Kiwanis Stairs, South Trail, Barn Bluff, Red Wing, Minnesota
Up the Central (old Kiwanis) Stairway
Red Wing and the Mississippi River from the West Overlook, Barn Bluff, Red Wing, Minnesota
Out to the West Overlook
Red Wing and the Mississippi River from the West Overlook, Barn Bluff, Red Wing, Minnesota
The Mississippi River, the Highway 63 bridge, and Wisconsin from the West Overlook
Doubling back on the Prairie Trail
Across the native bedrock bluff prairie on the Prairie Trail
The Mississippi River from the East Overlook, Barn Bluff, Red Wing, Minnesota
At the upper part of the East Overlook
The Mississippi River from the East Overlook, Barn Bluff, Red Wing, Minnesota
View from the lower East Overlook: Mississippi River (arrow), Little River (L), Carlson Island (C), the NSP steam plant, and the parking lot/trailhead (P)
Going back on the Prairie Trail
Central Trail, Barn Bluff, Red Wing, Minnesota
Descending the Central Trail
Down the Kiwanis Stairway
Midland Trail, Barn Bluff, Red Wing, Minnesota
And back on the Midland Trail
Hike Map
Our route to the west and east overlooks (warning symbol indicates that the North Trail was closed)
After the Hike

We’d still like to do our original Plan A – circle the bluff – and have made a note to return in early May after the North Trail opens and before the summer crowds start flocking. This would also give us a chance to visit the historic Carlson lime kiln site on the bluff’s northeast end.

After this arduous 🙄 hike, we went into Red Wing and had lunch at the Bayside Tap & Steakhouse – and it was good. 🍔😋 This is where, on our first visit to Red Wing, we’d first met the “Cali” burger. We’ve encountered these since – most notably (and deliciously) at the Trail Stop Tavern near Lebanon Hills Regional Park.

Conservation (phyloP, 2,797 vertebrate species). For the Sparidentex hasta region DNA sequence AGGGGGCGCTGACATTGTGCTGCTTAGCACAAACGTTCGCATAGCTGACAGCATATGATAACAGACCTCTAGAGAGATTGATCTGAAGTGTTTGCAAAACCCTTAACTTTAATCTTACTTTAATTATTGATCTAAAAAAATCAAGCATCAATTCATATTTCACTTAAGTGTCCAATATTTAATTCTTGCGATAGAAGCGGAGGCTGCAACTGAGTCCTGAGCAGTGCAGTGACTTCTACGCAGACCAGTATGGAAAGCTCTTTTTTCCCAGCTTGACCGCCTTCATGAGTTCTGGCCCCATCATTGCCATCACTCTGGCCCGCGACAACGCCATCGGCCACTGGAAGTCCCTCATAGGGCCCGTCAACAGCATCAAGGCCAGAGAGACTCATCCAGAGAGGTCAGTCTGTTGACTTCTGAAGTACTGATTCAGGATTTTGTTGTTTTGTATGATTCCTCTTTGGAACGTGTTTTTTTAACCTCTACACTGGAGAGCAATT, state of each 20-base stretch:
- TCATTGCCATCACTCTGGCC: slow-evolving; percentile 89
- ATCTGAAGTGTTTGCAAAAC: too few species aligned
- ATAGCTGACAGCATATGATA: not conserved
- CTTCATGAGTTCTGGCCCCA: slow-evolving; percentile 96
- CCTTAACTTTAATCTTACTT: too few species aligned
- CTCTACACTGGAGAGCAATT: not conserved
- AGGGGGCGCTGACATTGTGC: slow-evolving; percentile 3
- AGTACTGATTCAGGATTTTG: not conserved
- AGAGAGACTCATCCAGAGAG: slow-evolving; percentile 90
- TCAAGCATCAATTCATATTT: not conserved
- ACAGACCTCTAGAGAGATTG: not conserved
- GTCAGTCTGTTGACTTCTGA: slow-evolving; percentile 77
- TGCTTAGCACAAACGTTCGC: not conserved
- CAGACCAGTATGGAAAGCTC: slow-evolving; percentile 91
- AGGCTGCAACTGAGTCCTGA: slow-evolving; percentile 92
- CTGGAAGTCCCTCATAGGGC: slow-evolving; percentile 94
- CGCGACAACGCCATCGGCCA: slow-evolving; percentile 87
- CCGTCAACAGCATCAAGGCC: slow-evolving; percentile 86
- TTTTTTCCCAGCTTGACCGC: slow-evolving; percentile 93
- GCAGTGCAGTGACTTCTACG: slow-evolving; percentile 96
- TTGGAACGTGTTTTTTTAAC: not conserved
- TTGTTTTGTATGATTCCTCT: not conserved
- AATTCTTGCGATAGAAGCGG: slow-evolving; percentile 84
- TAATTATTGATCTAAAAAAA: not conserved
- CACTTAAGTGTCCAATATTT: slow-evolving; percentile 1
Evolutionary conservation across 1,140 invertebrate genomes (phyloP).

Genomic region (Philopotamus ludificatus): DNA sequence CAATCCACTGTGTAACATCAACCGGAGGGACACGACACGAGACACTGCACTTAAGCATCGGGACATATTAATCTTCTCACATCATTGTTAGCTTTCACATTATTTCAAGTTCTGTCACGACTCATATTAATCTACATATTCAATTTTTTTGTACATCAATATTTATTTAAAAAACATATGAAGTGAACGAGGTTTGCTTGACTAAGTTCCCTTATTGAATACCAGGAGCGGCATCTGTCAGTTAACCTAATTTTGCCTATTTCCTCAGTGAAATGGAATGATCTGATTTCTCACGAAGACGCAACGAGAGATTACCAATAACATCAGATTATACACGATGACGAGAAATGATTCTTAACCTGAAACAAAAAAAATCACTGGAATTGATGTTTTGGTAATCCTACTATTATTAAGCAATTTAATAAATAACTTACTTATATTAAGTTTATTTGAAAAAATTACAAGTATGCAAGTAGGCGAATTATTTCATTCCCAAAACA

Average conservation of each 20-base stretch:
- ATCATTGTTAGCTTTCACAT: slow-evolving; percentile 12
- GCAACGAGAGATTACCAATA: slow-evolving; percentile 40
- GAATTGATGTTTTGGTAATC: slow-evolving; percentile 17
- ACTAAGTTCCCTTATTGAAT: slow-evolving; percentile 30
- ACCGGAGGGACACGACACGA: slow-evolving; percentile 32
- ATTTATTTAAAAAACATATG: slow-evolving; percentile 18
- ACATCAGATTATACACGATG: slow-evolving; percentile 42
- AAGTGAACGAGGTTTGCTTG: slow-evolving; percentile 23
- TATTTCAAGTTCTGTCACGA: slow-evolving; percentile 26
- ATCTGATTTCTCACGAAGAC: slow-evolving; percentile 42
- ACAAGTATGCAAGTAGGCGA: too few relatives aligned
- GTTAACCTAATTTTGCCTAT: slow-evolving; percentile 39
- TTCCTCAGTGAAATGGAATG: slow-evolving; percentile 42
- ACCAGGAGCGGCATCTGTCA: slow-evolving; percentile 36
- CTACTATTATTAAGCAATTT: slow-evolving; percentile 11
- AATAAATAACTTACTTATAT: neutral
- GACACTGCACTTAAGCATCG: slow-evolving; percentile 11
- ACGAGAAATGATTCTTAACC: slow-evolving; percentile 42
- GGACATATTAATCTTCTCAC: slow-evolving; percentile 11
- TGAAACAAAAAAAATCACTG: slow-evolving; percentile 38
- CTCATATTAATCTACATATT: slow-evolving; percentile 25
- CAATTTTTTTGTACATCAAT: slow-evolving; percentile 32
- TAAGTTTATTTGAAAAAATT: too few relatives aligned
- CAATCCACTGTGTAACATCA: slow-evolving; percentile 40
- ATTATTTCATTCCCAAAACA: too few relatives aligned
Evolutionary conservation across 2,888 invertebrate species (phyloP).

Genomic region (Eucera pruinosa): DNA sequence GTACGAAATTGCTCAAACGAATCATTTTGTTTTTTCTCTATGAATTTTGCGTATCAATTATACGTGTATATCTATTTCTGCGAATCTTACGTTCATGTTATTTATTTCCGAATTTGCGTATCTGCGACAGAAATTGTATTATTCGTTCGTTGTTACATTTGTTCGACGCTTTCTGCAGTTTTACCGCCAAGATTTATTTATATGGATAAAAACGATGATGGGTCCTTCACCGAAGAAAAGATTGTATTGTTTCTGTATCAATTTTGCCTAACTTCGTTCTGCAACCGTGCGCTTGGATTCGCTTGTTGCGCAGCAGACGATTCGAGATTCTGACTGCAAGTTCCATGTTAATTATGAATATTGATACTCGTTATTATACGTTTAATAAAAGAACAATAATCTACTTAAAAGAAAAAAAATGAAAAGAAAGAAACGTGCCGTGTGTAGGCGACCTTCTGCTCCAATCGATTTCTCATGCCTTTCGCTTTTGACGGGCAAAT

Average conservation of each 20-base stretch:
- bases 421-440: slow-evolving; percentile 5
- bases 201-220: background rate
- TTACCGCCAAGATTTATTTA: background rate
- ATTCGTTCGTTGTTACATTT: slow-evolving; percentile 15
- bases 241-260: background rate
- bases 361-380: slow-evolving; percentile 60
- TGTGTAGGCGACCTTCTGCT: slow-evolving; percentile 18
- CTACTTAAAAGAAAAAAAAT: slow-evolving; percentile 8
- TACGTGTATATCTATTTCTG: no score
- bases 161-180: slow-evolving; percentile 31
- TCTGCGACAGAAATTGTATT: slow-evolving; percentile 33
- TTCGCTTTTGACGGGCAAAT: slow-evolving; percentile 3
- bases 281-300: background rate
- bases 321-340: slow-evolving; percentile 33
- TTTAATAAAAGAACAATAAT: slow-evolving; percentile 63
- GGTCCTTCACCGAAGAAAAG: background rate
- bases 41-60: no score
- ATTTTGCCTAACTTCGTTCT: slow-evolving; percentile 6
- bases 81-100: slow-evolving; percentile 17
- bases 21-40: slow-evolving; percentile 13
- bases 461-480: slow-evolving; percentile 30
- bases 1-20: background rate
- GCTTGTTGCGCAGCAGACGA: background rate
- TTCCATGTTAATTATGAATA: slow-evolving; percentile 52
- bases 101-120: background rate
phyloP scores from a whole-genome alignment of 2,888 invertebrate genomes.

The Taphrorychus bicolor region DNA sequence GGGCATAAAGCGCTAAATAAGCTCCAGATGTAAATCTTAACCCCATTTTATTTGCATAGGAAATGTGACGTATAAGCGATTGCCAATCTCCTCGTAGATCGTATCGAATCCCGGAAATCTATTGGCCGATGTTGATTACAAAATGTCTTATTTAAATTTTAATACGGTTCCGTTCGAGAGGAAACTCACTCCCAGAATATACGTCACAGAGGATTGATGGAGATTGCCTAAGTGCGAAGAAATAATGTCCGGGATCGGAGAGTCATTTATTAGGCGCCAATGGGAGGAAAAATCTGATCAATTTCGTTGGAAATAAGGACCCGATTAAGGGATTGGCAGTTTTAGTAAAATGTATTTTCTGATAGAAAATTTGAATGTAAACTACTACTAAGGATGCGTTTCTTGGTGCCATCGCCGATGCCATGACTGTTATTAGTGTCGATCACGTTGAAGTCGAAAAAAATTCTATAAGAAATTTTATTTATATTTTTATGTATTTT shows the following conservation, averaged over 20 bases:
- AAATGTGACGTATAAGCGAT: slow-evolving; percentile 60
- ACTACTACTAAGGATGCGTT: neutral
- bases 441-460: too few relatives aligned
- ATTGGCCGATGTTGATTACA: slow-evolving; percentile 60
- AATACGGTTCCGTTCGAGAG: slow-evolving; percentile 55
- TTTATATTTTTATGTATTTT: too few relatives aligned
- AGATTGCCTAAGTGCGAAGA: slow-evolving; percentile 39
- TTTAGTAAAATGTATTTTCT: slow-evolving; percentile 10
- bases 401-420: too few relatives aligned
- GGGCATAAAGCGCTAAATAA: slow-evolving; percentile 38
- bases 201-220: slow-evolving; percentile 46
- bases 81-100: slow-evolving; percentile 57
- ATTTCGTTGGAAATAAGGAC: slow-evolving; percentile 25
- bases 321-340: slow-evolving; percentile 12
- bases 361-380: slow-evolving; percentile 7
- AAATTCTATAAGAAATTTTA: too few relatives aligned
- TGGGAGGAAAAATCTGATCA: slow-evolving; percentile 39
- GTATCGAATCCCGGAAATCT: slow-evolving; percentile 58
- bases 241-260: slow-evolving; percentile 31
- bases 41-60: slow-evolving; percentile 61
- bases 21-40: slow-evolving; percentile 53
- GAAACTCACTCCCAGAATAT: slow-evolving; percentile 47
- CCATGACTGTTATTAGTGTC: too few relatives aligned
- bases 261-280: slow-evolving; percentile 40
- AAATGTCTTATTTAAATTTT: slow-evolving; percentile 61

In California, “Cali” would likely mean your burger came with the classic fixings – lettuce, tomato, onion, and pickles – plus avocado (or maybe mild green chile). Out here it means you get those classic fixings rather than simply a patty between buns and a pickle.

Yet another tiny, but important, adjustment on our part to interesting regional differences. The lure of ice fishing may, however, always remain a mystery. 😁


4 thoughts on “He Mni Caŋ / Barn Bluff (Red Wing, MN) 13-Feb-2023

  1. Barn Bluff is apparently well know around Red Wing (and on AllTrails) but we found out about it from our hiking guide. It’s a short hike to great views at any time of the year.


  2. I’m laughing at your closing sentence about ice fishing. But back to Red Wing. That’s a lot of steps up to Barn Bluff. But good for you to tackle them, ice, snow and all. I’ve never been to the top. My focus on Red Wing has been primarily on Red Wing Shoes and Red Wing Pottery (visit the museum if that interests you). It’s a fun town to explore, just like all the Mississippi River towns in Minnesota and along the Wisconsin side.


  3. Red Wing is a beautiful place. I didn’t know this hiking area was here, have to put it on our list. The West and East Overlooks are gorgeous. Thanks for adding land markers to the East Overlook.